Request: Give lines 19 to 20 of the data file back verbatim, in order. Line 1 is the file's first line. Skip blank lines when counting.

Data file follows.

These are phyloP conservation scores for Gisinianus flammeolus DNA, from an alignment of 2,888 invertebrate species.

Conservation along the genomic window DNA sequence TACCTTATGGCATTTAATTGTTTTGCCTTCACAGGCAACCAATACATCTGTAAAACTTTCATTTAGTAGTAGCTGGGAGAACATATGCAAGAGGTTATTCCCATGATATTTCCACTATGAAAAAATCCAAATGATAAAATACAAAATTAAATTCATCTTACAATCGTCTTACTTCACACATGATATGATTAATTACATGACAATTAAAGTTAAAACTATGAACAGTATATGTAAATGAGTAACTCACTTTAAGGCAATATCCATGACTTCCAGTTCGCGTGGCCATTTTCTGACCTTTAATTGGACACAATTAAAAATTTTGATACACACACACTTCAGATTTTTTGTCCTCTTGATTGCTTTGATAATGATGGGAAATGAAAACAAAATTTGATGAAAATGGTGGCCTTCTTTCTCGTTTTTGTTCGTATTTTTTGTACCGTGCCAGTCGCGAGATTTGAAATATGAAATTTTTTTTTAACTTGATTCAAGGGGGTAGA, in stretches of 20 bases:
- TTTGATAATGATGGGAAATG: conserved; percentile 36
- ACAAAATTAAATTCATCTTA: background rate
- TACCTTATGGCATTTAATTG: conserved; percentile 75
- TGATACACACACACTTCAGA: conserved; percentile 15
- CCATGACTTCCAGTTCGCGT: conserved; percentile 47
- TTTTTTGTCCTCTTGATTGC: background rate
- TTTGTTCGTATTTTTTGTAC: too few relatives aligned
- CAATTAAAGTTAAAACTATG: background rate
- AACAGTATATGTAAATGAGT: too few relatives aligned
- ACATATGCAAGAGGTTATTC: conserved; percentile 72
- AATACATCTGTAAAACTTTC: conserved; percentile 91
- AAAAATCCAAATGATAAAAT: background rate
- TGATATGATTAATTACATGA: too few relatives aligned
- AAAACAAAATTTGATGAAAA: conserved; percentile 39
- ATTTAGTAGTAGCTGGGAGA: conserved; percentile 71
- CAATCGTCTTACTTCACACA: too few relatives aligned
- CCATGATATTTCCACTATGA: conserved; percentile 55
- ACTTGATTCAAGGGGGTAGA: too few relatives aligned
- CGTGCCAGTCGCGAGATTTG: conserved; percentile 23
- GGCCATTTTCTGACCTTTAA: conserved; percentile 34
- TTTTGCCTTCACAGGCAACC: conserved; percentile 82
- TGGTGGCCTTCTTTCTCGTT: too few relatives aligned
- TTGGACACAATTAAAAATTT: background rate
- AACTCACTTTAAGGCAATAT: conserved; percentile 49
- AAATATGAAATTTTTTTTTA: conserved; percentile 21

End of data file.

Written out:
- CCATGATATTTCCACTATGA: conserved; percentile 55
- ACTTGATTCAAGGGGGTAGA: too few relatives aligned